Don't miss our weekly PhD newsletter | Sign up now Don't miss our weekly PhD newsletter | Sign up now

We have 16 Atomic Engineering PhD Projects, Programmes & Scholarships

Discipline

Discipline

Engineering

Location

Location

All locations

Institution

Institution

All Institutions

PhD Type

PhD Type

All PhD Types

Funding

Funding

All Funding


Atomic Engineering PhD Projects, Programmes & Scholarships

We have 16 Atomic Engineering PhD Projects, Programmes & Scholarships

A PhD in Atomic Engineering is an exciting and cutting-edge field of study that focuses on the manipulation and control of atoms and molecules to develop new technologies and materials.

What's it like to study a PhD in Atomic Engineering?

Studying a PhD in Atomic Engineering is a thrilling journey into the world of nanotechnology and quantum mechanics. You will have the opportunity to work on groundbreaking research projects that have the potential to revolutionize various industries, such as electronics, energy, and healthcare.

During your PhD, you will delve deep into the fundamental principles of atomic engineering, learning how to manipulate and engineer materials at the atomic scale. You will conduct experiments, analyze data, and collaborate with experts in the field to push the boundaries of knowledge.

In addition to your research, you will also have the chance to attend conferences, present your work, and network with other researchers and professionals in the field. This will not only enhance your knowledge but also open doors to future collaborations and career opportunities.

Entry requirements for a PhD in Atomic Engineering

To pursue a PhD in Atomic Engineering, you will typically need a strong academic background in engineering or a related field. Most universities require a minimum of a 2.1 Honours degree, although some may consider candidates with a lower classification if they have relevant research experience or a Master's degree.

PhD in Atomic Engineering funding options

Funding for PhDs in Atomic Engineering may be available from various sources, including governments, universities and charities, business or industry. See our full guides to PhD funding for more information.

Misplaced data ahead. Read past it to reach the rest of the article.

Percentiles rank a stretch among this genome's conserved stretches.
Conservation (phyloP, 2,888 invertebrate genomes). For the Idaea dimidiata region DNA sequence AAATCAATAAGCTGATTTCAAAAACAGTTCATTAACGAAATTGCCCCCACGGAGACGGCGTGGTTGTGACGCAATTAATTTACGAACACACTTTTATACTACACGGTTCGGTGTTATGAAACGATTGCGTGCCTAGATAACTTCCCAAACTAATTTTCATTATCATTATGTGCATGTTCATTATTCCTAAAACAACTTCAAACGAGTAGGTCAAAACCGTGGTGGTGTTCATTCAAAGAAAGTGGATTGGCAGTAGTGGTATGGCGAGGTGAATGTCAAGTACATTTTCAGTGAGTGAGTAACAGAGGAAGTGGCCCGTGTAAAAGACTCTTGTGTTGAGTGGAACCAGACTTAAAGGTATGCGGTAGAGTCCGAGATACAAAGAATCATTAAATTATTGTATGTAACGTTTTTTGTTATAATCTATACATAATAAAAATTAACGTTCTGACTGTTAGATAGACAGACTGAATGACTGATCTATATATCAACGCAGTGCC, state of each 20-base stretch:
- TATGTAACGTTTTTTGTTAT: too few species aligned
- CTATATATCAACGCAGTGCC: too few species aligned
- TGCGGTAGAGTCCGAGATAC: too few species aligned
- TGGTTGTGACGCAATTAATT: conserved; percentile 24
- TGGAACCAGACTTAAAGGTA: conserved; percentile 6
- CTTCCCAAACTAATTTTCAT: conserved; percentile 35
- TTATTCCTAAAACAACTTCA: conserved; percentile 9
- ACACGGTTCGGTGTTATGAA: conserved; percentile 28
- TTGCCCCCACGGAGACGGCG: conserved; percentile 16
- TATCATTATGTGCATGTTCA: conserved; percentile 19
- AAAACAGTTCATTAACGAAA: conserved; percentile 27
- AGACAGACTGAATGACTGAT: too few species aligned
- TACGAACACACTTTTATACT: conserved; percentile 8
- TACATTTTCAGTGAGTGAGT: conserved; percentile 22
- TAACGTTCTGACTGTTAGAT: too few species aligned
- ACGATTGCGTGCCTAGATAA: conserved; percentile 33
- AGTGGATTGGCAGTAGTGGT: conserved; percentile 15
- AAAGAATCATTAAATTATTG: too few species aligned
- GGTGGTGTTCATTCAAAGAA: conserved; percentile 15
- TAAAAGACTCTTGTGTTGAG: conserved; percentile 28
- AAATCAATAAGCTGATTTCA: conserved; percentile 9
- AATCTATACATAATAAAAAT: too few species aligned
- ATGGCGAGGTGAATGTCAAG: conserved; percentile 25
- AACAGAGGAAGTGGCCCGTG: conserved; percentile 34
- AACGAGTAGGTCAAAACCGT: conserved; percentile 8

PhD in Atomic Engineering careers

A PhD in Atomic Engineering opens up a wide range of exciting career prospects. You could work in research and development for industries such as semiconductor manufacturing, energy production, or materials science. Your expertise in atomic engineering will be highly sought after by companies looking to develop new technologies and improve existing ones.

Alternatively, you may choose to pursue an academic career and become a professor or researcher at a university. This would allow you to continue pushing the boundaries of atomic engineering through research and teaching the next generation of engineers.

Overall, a PhD in Atomic Engineering equips you with the skills and knowledge to make a significant impact in the field of engineering. It offers a rewarding and intellectually stimulating journey that will shape the future of technology and innovation.

read more

Irradiation performance of electron beam steel welds for fusion breeder technologies

Structural steels based on body-centred cubic structures are a preferential option for first wall and breeder blanket components in magnetically-confined fusion tokamak designs, due to their enhanced resistance to radiation-induced void swelling, as compared to face-centred cubic materials, and to their high-temperature mechanical strength. Read more

Impact of impurity elements on the corrosion performance of high strength aluminium alloys

Applications are invited for a full-time industry funded studentship in research on the impact of impurity elements on the corrosion performance of high strength aluminium alloys at the Department of Materials, The University of Manchester. Read more

Harnessing waste-heat from challenging environments with flexible electronics, sponsored by BAE Systems

Supervisory Team. Dr Katrina Morgan, Dr Ioannis Zeimpekis, Prof Nick Harris, Prof Steve Beeby. Project description. This PhD is a sought after industrial Cooperative Award in Science and Techology (iCASE), with sponsorship from BAE Systems Ltd. Read more

Model-based Approach for Prognostics Health Management (PHM) for Fusion Reactors

  Research Group: Plasma and fusion science and technologies
The University of York is at the forefront of transformative research in data-centric engineering, digital twins, and AI, bringing about a revolution in the design and operation of systems. Read more

Explainable AI for Safety Critical Engineering Systems

  Research Group: Intelligent Systems and Robotics
The University of York is at the forefront of transformative research in data-centric engineering, digital twins, and AI. Our pioneering work is revolutionizing the design of complex systems by harnessing the power of data. Read more

Generative AI for the Next Generation of Manufacturing Automation Systems PhD

The application of emerging technologies such as artificial intelligence, digital twin, blockchain, and the internet of things are growing fast, and their integration with complex manufacturing systems enables effective digitalisation and automation transition. Read more

Wearable Thermoelectric Generators Using Advanced Materials

Supervisory Team: Dr Katrina Morgan, Dr Ioannis Zeimpekis . Project description. Wearable technologies are revolutionising our daily lives, integrating everyday objects into our clothes, accessories and even our bodies. Read more

Thermal hydraulics modelling of low-pressure, light water-cooled Small Modular Reactors

The Low-Pressure Water Reactor (LPWR) is a 300MW(e) pool-type water-cooled Small Modular Reactor (SMR) design in which the nuclear core is located at the bottom of a deep underground shaft instead of inside a pressure vessel. Read more

Filtering Results